This ritual has become familiar. Google is constantly evaluating its array of products, and it seems every few months it announces a few more are being axed.
In a new blog post titled "Spring cleaning in summer," Google has revealed that Google Mini, Google Talk Chatback, Google Video and iGoogle are all slated to be discontinued.
- Google Mini was an enterprise search service which Google says offered redundant services that are found in other Google products. It'll be discontinued at the end of July.
- Google Talk Chatback let users embed a Google Talk widget on their websites, but it's being shuttered as Google encourages more use of the Meebo Bar, which the company bought earlier this summer.
- Google Video will be gone in August, and this one's hardly a surprise, given Google's ownership of YouTube. In fact, the only surprise is how long it took for Google Video to be shut down, says TechCrunch, which notes Google stopped allowing videos to be uploaded in 2009.
- iGoogle, a personalized homepage which launched in 2005, is being retired next year. Google notes that the product was conceptualized "before anyone could fully imagine the ways that today's web and mobile apps would put personalized, real-time information at your fingertips."
The announcement comes less than three months after its last "spring cleaning," which led to Google Sync for BlackBerry, Google Related, the mobile web app for Google Talk and Google Flu Vaccine Finder being killed.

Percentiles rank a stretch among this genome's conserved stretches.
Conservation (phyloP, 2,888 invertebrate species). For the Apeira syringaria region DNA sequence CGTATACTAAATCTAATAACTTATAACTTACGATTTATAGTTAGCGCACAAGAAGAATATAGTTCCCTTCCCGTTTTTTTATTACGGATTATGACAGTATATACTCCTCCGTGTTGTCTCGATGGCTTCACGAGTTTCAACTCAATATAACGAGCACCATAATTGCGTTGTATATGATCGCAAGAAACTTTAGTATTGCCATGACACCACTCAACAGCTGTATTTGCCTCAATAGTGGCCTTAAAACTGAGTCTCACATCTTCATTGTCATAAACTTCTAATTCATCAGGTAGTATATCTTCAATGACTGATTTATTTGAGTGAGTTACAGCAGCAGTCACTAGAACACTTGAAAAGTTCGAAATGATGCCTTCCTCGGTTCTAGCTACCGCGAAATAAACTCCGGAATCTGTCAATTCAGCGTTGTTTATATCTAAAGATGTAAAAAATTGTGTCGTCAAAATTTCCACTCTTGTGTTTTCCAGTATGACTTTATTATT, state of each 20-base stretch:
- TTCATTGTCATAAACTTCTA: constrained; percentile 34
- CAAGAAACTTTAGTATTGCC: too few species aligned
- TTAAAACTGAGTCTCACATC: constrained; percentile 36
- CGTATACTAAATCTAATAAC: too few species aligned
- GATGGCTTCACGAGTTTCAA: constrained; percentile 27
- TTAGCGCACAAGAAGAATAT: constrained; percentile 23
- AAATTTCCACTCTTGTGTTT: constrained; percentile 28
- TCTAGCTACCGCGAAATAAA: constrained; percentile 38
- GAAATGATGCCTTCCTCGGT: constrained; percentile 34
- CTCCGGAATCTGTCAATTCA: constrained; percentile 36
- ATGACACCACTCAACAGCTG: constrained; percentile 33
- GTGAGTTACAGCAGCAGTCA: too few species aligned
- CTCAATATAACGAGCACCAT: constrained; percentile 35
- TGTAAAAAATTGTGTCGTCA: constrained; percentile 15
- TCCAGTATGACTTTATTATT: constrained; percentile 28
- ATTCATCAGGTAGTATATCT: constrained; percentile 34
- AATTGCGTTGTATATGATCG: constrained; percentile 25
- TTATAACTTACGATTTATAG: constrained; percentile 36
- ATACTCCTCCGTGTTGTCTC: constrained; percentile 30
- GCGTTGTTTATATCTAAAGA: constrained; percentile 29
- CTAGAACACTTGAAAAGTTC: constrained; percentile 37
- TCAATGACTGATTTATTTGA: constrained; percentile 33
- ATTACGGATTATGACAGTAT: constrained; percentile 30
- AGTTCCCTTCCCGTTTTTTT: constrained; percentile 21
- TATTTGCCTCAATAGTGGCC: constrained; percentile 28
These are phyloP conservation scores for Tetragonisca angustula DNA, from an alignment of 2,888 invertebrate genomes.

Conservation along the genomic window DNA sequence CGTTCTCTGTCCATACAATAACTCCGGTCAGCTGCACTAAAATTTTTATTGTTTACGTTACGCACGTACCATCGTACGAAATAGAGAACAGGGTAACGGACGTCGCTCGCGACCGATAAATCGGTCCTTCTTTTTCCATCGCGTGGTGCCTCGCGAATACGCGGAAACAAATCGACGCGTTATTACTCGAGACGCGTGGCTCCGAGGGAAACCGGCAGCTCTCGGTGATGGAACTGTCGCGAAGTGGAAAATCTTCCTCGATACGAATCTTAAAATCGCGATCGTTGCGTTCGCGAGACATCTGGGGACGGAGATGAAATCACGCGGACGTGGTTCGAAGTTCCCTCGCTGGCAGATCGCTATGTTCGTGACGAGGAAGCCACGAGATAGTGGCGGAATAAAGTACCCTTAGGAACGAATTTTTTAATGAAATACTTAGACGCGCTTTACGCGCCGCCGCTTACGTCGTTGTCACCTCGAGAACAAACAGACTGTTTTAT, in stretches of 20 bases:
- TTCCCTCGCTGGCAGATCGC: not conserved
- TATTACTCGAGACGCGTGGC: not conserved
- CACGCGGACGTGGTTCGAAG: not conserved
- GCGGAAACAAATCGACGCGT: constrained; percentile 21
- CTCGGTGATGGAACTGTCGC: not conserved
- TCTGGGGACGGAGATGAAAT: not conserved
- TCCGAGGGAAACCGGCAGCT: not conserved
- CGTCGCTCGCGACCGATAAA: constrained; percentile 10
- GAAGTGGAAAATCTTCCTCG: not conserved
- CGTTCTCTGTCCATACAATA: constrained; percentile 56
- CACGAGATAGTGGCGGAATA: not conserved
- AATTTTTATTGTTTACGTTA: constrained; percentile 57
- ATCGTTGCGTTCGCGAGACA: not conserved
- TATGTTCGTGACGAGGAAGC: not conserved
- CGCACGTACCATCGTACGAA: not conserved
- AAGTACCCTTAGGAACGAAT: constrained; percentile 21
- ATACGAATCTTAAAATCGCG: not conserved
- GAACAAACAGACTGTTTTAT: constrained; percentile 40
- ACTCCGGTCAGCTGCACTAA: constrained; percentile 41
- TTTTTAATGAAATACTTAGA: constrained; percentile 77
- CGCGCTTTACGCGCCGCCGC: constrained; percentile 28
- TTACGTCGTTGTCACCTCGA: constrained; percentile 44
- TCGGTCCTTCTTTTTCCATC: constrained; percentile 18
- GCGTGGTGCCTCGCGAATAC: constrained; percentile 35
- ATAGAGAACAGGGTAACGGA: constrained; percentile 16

Google began shuttering a number of products last summer after the launch of Google+. A year ago, the company said it would "wind down" Google Labs. Last September, Google Desktop, Notebook, Fast Flip, Aardvark and Google Maps API for Flash were among the products that the company announced would be closed. Google Buzz was axed in October, and Google said it intended to kill Google Wave in November.
Google CEO Larry Page outlined his strategy to focus on "core products" in his 2012 Update to investors:
Last April, I began by reorganizing the management team around our core products to improve responsibility and accountability across Google. I also kicked off a big clean-up. Google has so many opportunities that, unless we make some hard choices, we end up spreading ourselves too thin and don’t have the impact we want. So we have closed or combined over 30 products, including projects like Knol and Sidewiki.
Digg co-founder Kevin Rose, who now works with Google Ventures, has been among those applauding the strategy, posting to Google+ after a wave of closures last fall: "Bravo! Keeping it simple and focusing on core products, love to see companies doing this."
Will you miss any of the above products? Let us know in the comments.